Current issue: 56(2)
Under compilation: 56(3)
Four governmental efforts are underway to reach consensus on indicators of sustainable forestry. Through the Helsinki process, European countries have developed and reached a pan-European, binding consensus, The Montreal process includes non-European Temperate and boreal forest countries, the International Tropical Timber Organization (lTTO) have developed guidelines for the sustainable management of natural tropical forests, and the countries around the Amazon basis have developed a joint initiative for creating guidelines of sustainable forest management of the Amazonian tropical rain forests. It is estimated that as many as 15–20 distinct processes are under way in the private sector by non-profit organizations and for-profit companies, some domestic and other international in scope. Perhaps the most wide-ranging definition work of non-governmental organizations is the undertake by the Forest Stewardship Council, FSC. The paper discusses the Helsinki and Montreal processes and the tasks for research.
The paper discusses how the general trend towards increasing growth and productivity in the European societies is expressed also in forestry. It is reflected, for instance, in the increasing production and productivity of forest industries. Technological progress and call for economic growth require great flexibility from all resources. These pressures for effectiveness and production also concern Finnish forestry and forest management. Industrialization, urbanization and development of forestry have increased the pressure to use forests in recreation, preserving human environment and nature conservation in addition to production of timber. Through the development the definition of sustainability has become wider.
Accumulated knowledge about the health benefits of bilberry (Vaccinium myrtillus L.) has increased the demand and utilization of wild bilberries. Intensive berry picking by metal rakes is believed to cause damage in bilberry stands in areas under continuous picking pressure, and hence expected to hamper the production of berries in forthcoming years. We conducted an experiment to examine the effect of continuous bilberry picking by metal rake on the number of bilberry flowers and fruits, fruit mass, compensation for biomass loss after picking, and plant functional type abundance in the understorey in northern Finland. Bilberry lost less than 0.5% of its biomass annually during the three-year study period due to rake harvesting. The number of flowers was not significantly affected by damage caused by picking, while both fruit production and fruit set increased without any indication of reduced fruit mass, and biomass loss was fully compensated. Moreover, the relative abundance of plant functional types was not affected by picking during the study. We suggest that the low intensity and timing of damage act as a buffer against the adverse effects of picking on bilberry fruit production. On the basis of this study, it is reasonable to anticipate that there are no indications that current intensive berry picking would not be on a sustainable level.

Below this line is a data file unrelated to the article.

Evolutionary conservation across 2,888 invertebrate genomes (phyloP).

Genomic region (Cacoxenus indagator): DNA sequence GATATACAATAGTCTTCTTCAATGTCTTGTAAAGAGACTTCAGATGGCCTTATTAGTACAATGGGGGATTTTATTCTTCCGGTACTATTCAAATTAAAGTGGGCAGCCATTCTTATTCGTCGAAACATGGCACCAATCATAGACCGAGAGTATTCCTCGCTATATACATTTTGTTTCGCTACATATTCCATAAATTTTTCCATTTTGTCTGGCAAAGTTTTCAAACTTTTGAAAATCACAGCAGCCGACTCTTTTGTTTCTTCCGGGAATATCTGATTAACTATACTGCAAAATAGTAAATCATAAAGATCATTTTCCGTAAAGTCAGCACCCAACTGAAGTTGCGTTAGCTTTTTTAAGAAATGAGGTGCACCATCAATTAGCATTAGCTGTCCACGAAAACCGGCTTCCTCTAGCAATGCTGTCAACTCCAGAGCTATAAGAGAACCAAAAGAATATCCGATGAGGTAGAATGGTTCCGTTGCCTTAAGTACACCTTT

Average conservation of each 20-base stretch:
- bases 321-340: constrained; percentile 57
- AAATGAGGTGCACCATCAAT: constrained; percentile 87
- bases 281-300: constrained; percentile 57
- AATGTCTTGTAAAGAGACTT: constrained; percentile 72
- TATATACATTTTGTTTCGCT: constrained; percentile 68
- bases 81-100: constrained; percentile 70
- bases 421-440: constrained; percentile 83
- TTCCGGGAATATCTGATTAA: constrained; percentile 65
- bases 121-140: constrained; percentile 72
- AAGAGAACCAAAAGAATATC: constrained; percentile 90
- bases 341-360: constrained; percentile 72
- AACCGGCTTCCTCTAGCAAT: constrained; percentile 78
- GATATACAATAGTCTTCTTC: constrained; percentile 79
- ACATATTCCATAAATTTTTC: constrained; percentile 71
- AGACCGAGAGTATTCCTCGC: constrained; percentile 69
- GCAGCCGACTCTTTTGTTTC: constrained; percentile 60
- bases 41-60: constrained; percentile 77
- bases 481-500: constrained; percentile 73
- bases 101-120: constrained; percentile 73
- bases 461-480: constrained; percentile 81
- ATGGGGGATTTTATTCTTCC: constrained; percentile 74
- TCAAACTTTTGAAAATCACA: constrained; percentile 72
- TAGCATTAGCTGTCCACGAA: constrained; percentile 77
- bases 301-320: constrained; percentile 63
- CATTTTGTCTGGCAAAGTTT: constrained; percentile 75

Climate change sets high pressures on the construction industry to decrease greenhouse gas emissions. Due to the carbon storage properties and potential to use renewable resources efficiently, wooden multi-storey construction (WMC) is an interesting alternative for the construction industry to enhance sustainable development combined with the aesthetic and well-being benefits of wood perceived among many consumers. For forest industry firms, industrial wood construction is a possibility to seek for business opportunities and bring socio-economic benefits for local economies. Despite positive drivers, WMC still remains a niche even in the forest-rich countries.The purpose of our study is to add understanding on the WMC market development by conducting a systematic literature analysis on international peer-reviewed studies from the past 20 years. Our special focus is on the role of WMC in the housing markets studied from the perspectives of the demand, supply and local governance factors. As specific aims, we 1) synthesize the key barriers and enabling factors for the WMC market growth; 2) identify the actors addressed in the existing studies connected to the WMC market development, and 3) summarize research methods and analytical approaches used in the previous studies. As a systematic method to make literature searches in Web of Science and Scopus for years 2000–2020, we employed PRISMA guidelines. By using pre-determined keywords, our searches resulted in a sample of 696 articles, of which 42 full articles were after selection procedure included in-depth content analysis. Our results showed cost-efficiency gains from industrialized prefabrication and perceived sustainability benefits by consumers and architects enabled a WMC market diffusion. The lack of experiences on the WMC, and path dependencies to use concrete and steel continue to be key barriers for increased WMC. Although our research scope was the global WMC market development, most of the literature concerned the Nordic region. The key actors covered in the literature were businesses (e.g., contractors, manufacturers and architects) involved in the wood construction value-chains, while residents and actors in the local governance were seldomly addressed. Currently, case studies, the use of qualitative data sets and focus on the Nordic region dominate the literature. This hinders the generalizability of findings in different regional contexts. In the future, more research is needed on how sustainability-driven wood construction value-chains are successfully shaping up in different geographical regions, and how they could challenge the dominant concrete-based construction regime.